Georges

Wright’s skater draft record in DET (2014-2019) is less encouraging than what he managed in CBJ.

– He had 10 skater picks make it to the NHL; 13 teams had more than 10; the best was BOS with 16

– His picks have played a total of 867 games, good for 19th place; for comparison, the 15th team was NSH (1017 GP), the top team was BOS (1705 GP), and EDM sits 10th (1192)

– Only 3 have played 100 or more games so far; 14 teams have had more than 3 skaters reach that mark; BOS and ARI are tied at the top with 7 each

– His picks rank 16th on total TOI; BOS is the clear #1, its picks have played twice(!) as many minutes as DET’s

– They’ve scored 401 points, again good for 19th place; ANA is the 15th team with 477 points; and EDM is #1 with 1027 points

So, overall, his DET skater drafting record is a fair bit worse than what it was in CBJ. (I don’t know if he picked any goalies but it doesn’t look like they’ve made it close to NHL regulars.)

Mitigating factors…?

– In his first 3 drafts, his 1st round picks were 15th or higher (he took Larkin, Svechnikov, and Cholowski); his last 3 1st round picks were all top 10: Zadina seems to be a winner, seems too early to say about the other two

– But his performance outside the first round is still bottom half of the league over the entire time frame; strangely enough, he still did better than the EDM draft crew when picking outside the first round

– If you focus on the more recent drafts (say from 2016 forward, when Gretzky took the reins in EDM), he does fare better, breaking into the top 10 on some metrics; that’s encouraging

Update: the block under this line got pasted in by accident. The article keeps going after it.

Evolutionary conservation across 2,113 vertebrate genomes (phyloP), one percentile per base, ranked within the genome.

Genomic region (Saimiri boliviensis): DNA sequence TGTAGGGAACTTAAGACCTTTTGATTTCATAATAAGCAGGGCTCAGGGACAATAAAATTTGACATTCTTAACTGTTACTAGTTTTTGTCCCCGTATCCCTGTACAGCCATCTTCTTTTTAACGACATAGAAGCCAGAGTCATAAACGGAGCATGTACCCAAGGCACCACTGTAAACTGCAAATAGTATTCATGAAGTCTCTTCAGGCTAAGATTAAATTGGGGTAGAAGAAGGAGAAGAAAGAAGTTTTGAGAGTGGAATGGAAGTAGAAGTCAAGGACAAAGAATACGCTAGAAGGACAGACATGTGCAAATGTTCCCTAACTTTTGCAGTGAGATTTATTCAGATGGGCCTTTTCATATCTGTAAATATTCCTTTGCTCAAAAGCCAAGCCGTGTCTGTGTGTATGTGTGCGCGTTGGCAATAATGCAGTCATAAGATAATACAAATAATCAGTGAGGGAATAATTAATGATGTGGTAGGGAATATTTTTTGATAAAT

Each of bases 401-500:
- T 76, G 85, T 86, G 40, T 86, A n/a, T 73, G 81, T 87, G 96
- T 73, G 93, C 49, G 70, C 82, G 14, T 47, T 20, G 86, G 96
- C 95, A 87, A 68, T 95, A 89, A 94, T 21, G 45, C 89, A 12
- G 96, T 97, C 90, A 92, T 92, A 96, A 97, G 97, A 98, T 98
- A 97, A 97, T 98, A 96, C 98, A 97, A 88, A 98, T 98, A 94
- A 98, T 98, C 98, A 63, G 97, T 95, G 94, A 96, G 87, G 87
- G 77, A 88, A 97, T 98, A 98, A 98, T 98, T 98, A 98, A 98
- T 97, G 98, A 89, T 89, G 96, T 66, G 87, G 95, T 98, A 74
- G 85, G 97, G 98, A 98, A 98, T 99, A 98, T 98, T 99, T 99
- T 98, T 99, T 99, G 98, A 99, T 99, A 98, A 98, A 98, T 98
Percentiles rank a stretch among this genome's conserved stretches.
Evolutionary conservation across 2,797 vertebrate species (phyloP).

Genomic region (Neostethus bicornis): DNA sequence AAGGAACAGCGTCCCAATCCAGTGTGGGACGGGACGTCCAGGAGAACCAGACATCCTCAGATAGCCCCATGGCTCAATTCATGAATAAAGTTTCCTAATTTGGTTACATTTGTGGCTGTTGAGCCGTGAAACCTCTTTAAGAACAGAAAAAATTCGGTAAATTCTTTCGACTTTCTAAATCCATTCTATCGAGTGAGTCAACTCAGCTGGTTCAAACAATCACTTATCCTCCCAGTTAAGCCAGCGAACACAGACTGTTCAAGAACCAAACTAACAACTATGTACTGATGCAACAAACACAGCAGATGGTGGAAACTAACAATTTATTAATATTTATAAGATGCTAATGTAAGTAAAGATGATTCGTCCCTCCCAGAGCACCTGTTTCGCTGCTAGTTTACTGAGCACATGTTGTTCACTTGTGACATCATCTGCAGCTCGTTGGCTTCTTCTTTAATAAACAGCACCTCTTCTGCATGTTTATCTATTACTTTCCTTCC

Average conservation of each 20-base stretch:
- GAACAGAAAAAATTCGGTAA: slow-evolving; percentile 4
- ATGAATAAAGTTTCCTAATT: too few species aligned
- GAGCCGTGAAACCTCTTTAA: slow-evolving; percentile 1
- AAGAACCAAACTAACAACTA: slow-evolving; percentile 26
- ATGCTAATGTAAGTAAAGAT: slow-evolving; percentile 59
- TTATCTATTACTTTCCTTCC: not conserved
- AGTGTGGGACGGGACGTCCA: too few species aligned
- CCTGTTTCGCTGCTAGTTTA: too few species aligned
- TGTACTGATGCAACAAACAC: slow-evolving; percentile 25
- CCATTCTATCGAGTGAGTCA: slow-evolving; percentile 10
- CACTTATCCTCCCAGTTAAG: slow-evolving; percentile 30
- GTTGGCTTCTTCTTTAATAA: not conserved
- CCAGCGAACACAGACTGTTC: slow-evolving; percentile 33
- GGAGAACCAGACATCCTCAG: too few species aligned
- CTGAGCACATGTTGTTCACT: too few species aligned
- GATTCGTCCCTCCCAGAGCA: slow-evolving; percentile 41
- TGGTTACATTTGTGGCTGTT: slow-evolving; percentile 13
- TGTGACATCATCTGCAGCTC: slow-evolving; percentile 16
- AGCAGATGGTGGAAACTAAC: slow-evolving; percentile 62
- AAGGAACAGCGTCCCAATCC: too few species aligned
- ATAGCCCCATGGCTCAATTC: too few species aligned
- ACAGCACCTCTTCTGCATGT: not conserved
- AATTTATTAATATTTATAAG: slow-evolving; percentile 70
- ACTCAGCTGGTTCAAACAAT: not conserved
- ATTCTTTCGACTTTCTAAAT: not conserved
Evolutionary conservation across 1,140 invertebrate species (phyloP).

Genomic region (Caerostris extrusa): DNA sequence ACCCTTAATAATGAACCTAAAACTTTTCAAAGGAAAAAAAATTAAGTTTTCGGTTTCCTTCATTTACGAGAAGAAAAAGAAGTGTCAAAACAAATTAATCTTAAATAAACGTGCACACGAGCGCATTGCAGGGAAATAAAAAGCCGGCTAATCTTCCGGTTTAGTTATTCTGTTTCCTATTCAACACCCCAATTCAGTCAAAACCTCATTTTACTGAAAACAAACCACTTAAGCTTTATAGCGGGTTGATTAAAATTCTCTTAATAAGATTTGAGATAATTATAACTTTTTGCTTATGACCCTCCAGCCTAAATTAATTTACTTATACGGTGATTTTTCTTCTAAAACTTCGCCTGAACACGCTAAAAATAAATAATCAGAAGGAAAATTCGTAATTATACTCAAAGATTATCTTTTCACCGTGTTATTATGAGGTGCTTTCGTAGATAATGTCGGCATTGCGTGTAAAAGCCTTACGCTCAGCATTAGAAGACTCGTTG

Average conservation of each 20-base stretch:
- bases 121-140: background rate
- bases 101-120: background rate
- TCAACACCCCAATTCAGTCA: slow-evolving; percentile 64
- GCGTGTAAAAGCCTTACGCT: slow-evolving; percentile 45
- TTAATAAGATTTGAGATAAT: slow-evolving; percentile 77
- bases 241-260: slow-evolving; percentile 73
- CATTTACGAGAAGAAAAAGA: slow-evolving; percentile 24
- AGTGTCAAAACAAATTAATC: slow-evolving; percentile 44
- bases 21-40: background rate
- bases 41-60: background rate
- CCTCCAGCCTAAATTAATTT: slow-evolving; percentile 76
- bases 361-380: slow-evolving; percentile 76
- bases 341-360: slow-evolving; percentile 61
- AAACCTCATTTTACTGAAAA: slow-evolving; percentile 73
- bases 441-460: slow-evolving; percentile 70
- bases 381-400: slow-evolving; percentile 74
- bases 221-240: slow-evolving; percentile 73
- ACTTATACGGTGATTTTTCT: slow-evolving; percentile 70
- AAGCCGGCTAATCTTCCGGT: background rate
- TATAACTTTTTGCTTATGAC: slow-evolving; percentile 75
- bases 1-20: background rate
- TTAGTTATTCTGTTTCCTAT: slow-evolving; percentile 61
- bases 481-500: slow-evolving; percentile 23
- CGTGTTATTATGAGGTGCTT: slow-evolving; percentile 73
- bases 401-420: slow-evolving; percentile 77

Let’s compare Wright’s record in DET with Green’s record in EDM in the years they overlap (2015 to 2019). I’ll focus on skaters who’ve made the NHL in each draft class. The first column contains a G for a Green pick and a W for a Wright pick.

Selected By, Player, Draft Pick Number, GP, Pts

2015

W, Svechnikov, 19, 20, 4

G, CMD, 1, 351, 469
G, Jones, 117, 60, 15
G, Bear, 124, 89, 25
G, Marino, 154, 56, 26

Ay caramba!! This looks like phenomenal work, and the scout in charge in EDM in 2015 should be rightly praised for identifying 3 NHL defensemen outside the top 3 rounds in a single draft. And yet, and yet, that same scout apparently saw enough in Griffin Reinhart to… No rhyme, no reason.

2016

W, Cholowski, 20, 88, 24
W, Smith, 46, 21, 3
W, Hronek, 53, 111, 54

G, JP, 4, 139, 37
G, Benson, 32, 7, 1

2017

W, Rasmussen, 9, 62, 18
W, Lindstrom, 38, 16, 1

G, Yamamoto, 22, 53, 31

2018

W, Zadina, 6, 37, 18

G, Bouchard, 10, 7, 1

I’m not sure what to make of this. I really do wonder what would’ve happened to Bear, Yamamoto, and Jones if Holland brought in someone other than Tippett. None of those guys broke through under the coach in orange or the guy PC un-retired. They all flourished (so far) under Tippett.